O vicious household gods of Rome
you Manes, Lares, Muses, Fates
who justified patrician homes,
whose reign this poem celebrates,
Allow me now, in retrospect
to excavate, then analyze.
Depravity with cause, connect;
depriving you of alibis.
Relax your stiff noetic poise
as my plebeian pen records
through lyrical poetic noise
the crown imperial crime awards.
My lines, like foundlings, long to ****
a mother’s milk in measured draft
and dredge some gold from Tiber’s muck;
Lord Christ: illuminate my craft.
ROMULUS, let that wolf-*** go
and REMUS too – unlatch that breast…
milk of Etruscan madness, flow,
with empire’s crimes forthwith confessed.
We will not blame your leaden wares
nor ergot mold in rancid bread
for genocidal state affairs,
brutality, and martyred dead.
The Circus, leering, restless, loud,
cheers gladiatorial excess.
The haunted forum’s phantom-crowd
awaits the tyrant’s next address.
He speaks. The wind blows through the arches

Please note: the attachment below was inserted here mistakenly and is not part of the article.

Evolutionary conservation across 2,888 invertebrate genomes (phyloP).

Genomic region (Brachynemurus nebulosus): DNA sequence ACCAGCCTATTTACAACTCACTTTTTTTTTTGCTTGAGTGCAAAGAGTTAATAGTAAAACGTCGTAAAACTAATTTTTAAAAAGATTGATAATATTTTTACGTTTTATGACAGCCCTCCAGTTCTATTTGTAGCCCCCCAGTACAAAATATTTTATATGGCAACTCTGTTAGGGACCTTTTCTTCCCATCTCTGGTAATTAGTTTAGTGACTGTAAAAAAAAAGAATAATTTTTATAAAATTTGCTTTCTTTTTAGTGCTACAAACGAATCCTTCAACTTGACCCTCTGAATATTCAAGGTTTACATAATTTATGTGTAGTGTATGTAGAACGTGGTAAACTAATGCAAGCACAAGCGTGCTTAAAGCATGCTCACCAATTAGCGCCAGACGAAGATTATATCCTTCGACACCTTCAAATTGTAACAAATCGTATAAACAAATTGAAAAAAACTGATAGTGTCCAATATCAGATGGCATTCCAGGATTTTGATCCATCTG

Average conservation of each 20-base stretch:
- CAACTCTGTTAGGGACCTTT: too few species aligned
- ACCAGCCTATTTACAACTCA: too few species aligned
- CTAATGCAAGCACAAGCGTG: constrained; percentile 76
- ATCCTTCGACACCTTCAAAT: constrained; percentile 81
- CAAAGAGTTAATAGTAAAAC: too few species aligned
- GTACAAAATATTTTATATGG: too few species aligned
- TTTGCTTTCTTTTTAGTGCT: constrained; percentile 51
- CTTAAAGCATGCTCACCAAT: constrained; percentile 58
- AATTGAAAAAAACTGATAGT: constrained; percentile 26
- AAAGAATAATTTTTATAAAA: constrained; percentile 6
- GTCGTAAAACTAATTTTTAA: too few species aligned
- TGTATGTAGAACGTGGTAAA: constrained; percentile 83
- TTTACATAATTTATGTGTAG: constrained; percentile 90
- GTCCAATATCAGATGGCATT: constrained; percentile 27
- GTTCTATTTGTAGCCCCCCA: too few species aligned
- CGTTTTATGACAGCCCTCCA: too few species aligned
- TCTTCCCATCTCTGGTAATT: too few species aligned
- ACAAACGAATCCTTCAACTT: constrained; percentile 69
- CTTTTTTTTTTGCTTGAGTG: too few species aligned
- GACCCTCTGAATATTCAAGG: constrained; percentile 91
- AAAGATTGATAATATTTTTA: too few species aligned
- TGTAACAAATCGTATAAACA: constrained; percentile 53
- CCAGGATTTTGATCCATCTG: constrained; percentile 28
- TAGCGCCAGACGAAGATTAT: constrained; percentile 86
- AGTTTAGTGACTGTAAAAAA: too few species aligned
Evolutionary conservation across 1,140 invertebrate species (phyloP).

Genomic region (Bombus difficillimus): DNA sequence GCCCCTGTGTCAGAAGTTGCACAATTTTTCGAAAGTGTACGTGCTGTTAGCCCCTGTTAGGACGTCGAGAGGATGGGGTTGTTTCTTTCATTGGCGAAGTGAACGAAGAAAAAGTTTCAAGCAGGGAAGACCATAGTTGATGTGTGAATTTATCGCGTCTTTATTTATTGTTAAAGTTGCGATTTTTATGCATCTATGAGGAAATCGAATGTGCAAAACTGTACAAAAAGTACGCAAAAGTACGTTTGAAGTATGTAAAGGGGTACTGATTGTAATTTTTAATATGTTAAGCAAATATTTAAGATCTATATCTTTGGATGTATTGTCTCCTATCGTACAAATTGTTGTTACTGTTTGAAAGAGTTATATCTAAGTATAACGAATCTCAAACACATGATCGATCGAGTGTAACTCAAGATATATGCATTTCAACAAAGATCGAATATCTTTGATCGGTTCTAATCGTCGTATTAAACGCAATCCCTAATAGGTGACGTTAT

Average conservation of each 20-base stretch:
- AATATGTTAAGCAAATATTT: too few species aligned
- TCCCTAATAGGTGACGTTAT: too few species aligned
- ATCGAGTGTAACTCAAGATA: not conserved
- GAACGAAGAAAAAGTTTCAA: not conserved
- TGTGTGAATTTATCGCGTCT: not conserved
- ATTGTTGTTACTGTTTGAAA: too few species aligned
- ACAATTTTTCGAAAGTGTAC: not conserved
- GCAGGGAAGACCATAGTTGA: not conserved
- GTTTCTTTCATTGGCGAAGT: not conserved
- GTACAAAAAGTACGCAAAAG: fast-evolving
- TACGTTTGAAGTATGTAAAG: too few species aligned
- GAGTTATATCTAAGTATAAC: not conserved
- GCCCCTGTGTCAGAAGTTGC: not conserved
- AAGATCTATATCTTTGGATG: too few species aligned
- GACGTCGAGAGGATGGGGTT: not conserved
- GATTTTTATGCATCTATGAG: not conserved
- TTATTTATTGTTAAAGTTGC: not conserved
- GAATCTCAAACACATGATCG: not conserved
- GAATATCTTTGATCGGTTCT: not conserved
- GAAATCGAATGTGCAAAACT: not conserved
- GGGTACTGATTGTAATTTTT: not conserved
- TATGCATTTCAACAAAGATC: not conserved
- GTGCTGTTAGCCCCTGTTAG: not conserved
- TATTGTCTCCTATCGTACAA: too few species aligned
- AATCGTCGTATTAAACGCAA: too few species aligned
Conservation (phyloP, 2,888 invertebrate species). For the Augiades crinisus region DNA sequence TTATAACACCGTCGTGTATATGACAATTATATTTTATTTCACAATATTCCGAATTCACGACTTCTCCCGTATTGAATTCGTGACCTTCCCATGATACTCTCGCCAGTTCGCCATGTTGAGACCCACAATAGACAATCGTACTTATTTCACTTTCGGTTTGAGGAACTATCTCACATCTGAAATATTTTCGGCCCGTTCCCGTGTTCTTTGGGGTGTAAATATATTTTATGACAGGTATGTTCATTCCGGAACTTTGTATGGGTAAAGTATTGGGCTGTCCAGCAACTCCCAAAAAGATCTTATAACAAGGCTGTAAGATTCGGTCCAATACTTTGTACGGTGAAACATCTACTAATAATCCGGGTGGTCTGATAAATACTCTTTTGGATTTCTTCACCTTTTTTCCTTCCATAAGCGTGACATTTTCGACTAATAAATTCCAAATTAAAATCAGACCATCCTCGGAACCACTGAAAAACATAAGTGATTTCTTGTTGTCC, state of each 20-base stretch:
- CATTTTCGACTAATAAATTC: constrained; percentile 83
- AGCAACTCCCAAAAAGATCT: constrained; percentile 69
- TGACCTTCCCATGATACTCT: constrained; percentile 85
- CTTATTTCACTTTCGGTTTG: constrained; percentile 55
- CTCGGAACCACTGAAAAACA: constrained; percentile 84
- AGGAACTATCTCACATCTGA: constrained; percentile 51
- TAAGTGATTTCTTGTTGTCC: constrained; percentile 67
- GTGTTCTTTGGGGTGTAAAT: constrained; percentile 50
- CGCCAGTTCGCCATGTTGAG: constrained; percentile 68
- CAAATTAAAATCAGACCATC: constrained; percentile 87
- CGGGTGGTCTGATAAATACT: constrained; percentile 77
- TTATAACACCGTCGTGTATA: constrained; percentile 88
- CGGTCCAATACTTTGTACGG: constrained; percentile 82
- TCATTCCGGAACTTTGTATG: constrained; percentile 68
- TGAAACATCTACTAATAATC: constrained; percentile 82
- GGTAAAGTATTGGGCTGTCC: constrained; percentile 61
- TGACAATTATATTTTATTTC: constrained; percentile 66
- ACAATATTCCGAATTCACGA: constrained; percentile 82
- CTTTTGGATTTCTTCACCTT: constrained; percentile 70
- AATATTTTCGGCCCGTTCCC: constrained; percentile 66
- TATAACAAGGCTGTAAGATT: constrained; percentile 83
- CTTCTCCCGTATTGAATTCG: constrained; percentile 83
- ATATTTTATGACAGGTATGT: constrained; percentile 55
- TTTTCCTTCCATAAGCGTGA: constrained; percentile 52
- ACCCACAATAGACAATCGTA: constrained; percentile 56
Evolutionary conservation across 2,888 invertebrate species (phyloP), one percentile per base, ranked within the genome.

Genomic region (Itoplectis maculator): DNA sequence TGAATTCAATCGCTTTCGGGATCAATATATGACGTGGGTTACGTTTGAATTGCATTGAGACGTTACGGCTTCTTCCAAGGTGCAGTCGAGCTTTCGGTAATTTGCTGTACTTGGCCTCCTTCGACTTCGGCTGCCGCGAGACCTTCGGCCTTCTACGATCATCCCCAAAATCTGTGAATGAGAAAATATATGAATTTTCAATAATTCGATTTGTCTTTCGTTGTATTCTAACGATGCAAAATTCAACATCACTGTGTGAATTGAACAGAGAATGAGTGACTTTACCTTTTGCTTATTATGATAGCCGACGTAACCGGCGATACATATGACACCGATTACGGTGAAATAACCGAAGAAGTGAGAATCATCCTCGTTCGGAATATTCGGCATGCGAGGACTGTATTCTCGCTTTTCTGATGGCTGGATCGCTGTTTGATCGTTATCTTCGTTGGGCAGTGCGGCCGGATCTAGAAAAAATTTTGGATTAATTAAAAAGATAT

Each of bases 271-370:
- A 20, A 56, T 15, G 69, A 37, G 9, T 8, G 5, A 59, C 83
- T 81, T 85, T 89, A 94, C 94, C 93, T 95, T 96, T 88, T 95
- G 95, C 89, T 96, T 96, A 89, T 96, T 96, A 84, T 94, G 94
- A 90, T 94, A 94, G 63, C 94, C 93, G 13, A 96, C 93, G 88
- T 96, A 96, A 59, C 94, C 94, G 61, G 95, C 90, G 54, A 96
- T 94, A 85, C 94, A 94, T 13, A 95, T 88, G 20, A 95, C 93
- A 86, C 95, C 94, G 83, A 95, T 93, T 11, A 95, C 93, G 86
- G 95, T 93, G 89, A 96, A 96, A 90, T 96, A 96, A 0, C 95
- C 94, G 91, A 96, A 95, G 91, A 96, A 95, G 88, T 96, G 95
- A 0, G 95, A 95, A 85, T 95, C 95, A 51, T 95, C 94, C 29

stirring up the roadside litter.
Trumpets blare. The legion marches.
Empire’s aftertaste is bitter.
You were Antichrist. That is all.
We cannot dignify your past
or glorify from whence you fall
or praise the mold from which you’re cast.
Christ traveled far from Galilee –
came, saw, conquered – and on it goes.
Our king shall reign eternally;
that she-wolf’s milk no longer flows.
In ancient Roman religion, the Manes /ˈmeɪniːz/ or Di Manes are chthonic deities sometimes thought to represent souls of deceased loved ones. They were associated with the Lares, Lemures, Genii, and Di Penates as deities (di) that pertained to domestic, local, and personal cult. They belonged broadly to the category of di inferi, "those who dwell below," the undifferentiated collective of divine dead. The Manes were honored during the Parentalia and Feralia in February.